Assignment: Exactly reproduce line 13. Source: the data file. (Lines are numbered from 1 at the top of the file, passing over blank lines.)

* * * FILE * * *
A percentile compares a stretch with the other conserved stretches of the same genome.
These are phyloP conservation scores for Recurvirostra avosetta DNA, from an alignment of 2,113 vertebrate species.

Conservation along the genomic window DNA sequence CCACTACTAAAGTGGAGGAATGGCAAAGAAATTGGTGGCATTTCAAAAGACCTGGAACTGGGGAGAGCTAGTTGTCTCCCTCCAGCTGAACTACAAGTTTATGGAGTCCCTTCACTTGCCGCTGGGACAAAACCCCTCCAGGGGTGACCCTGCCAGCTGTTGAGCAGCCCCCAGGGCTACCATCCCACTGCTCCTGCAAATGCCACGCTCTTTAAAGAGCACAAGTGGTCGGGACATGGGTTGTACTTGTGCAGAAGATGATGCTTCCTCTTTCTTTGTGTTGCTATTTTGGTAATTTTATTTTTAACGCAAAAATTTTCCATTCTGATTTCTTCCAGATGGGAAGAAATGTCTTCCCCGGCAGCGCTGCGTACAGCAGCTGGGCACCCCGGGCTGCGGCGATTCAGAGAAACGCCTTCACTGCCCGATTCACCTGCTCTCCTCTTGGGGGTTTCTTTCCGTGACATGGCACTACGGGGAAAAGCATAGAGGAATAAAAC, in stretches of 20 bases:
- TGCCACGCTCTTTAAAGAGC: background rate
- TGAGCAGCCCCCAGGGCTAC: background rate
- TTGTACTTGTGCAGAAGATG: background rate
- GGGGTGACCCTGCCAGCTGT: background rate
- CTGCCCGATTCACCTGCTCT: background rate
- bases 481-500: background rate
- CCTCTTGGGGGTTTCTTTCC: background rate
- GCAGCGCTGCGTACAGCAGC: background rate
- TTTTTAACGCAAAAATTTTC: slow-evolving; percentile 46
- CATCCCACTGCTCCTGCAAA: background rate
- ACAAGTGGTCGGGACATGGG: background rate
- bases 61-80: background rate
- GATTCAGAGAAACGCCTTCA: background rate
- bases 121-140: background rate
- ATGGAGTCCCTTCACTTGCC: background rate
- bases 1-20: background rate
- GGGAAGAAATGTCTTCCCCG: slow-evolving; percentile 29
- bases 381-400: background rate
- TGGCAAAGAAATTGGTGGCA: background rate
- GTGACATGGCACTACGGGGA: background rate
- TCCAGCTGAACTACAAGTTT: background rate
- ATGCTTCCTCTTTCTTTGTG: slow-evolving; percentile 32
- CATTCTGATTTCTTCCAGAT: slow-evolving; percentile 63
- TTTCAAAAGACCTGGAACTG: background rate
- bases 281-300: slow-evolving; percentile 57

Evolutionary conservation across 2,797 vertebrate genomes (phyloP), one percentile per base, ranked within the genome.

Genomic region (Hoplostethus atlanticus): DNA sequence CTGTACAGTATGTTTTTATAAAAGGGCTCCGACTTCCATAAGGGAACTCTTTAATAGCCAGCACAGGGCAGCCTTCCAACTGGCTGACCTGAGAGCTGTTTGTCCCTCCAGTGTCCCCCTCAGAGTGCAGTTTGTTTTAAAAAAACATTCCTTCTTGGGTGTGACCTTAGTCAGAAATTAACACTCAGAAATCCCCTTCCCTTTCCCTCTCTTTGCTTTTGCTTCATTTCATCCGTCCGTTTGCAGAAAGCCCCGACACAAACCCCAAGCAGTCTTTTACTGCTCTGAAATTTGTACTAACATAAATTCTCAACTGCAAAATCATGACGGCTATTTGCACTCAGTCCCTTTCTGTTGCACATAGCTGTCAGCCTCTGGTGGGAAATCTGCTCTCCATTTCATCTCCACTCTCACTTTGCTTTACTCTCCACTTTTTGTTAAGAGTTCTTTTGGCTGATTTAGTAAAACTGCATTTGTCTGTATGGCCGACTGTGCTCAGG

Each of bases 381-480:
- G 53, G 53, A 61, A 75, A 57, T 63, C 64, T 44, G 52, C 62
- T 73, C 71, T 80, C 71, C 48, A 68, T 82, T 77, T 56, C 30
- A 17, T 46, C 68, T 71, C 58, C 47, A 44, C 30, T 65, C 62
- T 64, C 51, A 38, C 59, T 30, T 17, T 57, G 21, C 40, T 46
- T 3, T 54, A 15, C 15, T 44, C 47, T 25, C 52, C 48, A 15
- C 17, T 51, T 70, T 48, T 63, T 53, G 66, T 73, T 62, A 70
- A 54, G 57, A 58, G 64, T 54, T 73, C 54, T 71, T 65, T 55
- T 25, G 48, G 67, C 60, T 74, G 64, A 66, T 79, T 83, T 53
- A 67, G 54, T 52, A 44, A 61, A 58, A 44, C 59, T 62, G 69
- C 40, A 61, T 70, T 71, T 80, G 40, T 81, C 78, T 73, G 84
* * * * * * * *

- CATCCCACTGCTCCTGCAAA: background rate